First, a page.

Recasting the Ancients
The small but elegant show of Antico on view at The Frick Collection through Sunday comes closer than any earlier attempt to uncovering the enigma of this master’s art. Part of what makes Antico so mysterious for us is the sharp difference of his sensibility from our own. Like so many of the great sculptors of the early Renaissance, Antico was trained as a goldsmith, but unlike, say, Ghiberti or Verrocchio, this experience was fundamental for every aspect of his technique and aesthetic.
July 25, 2012
Trashing Hadrian’s Villa
I first went to Hadrian’s Villa, the incomparably beautiful rural residence of that most cultured of all Roman emperors, in 1967 with my father. I was a teenager for whom the long country road from Rome to the spa town of Tivoli seemed endless, and endlessly mysterious. We climbed over vaults and crept through tunnels, watched the swans and carp navigate the murky green waters of the imperial reflecting pools, drank in the quiet and the breezes that softened the summer heat. If local and regional officials get their way, however, the villa may soon be remembered less for its ancient pleasures than for the stench of modern refuse wafting through its ruins.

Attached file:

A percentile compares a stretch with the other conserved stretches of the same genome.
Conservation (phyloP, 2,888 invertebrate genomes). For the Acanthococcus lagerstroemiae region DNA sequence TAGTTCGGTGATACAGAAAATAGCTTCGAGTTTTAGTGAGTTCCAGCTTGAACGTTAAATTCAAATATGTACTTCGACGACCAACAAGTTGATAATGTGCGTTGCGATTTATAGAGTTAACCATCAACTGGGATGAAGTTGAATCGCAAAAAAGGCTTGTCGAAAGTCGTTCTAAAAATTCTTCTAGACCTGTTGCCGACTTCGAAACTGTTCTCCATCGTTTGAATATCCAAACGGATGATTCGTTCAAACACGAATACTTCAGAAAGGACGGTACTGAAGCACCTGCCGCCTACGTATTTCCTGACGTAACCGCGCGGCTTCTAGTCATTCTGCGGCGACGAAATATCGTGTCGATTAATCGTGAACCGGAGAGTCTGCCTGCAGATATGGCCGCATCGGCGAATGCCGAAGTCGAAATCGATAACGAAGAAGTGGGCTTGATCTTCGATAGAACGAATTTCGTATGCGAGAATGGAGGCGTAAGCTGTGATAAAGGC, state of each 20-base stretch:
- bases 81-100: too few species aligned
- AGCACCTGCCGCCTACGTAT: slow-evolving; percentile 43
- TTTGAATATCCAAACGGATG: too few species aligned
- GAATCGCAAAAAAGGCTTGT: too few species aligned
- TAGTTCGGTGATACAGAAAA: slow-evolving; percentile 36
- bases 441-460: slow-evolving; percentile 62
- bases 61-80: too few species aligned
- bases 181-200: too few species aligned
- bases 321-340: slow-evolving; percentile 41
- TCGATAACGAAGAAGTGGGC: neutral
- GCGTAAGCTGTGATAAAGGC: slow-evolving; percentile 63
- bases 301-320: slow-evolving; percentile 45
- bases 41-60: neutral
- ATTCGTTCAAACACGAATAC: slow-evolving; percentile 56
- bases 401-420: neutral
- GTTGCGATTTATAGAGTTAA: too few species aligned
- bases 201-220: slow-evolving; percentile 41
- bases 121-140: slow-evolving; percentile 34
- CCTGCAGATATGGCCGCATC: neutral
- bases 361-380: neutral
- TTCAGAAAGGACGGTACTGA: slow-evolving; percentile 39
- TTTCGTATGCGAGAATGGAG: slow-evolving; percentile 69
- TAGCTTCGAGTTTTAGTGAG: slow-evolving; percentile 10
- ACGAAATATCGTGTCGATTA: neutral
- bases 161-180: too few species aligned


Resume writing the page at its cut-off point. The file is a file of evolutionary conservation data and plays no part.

June 19, 2012
John Paul II and the Blessed Business of New Rome
Of all the ceremonies staged for the beatification of John Paul II on May 1—the Vatican’s official admission of him into the ranks of the blessed and a crucial step on the path toward sainthood—there may have been none more moving than a Lord’s Prayer sung in Syro-Armenian chant by a Syrian countertenor (Razek François Bitar) in the cavernous Baroque church of Santa Maria in Campitelli.
May 3, 2011
The Worldly Temptations of Lucas Cranach
The phrase “Renaissance man” tends to conjure up images of Italians in tights, like Leonardo da Vinci, or that tireless fifteenth-century self-promoter Leon Battista Alberti. Yet the real early modern masters of a thousand arts seem to have come from parts farther north. Peter Paul Rubens was famously both a student of philosophy and a diplomat as well as painter, but no artist may have diversified his talents as widely as the elder Lucas Cranach (1472-1553), mayor of Wittenberg, tavern keeper, and, more than incidentally, court painter for more than half a century to the Electors of Saxony.
January 15, 2011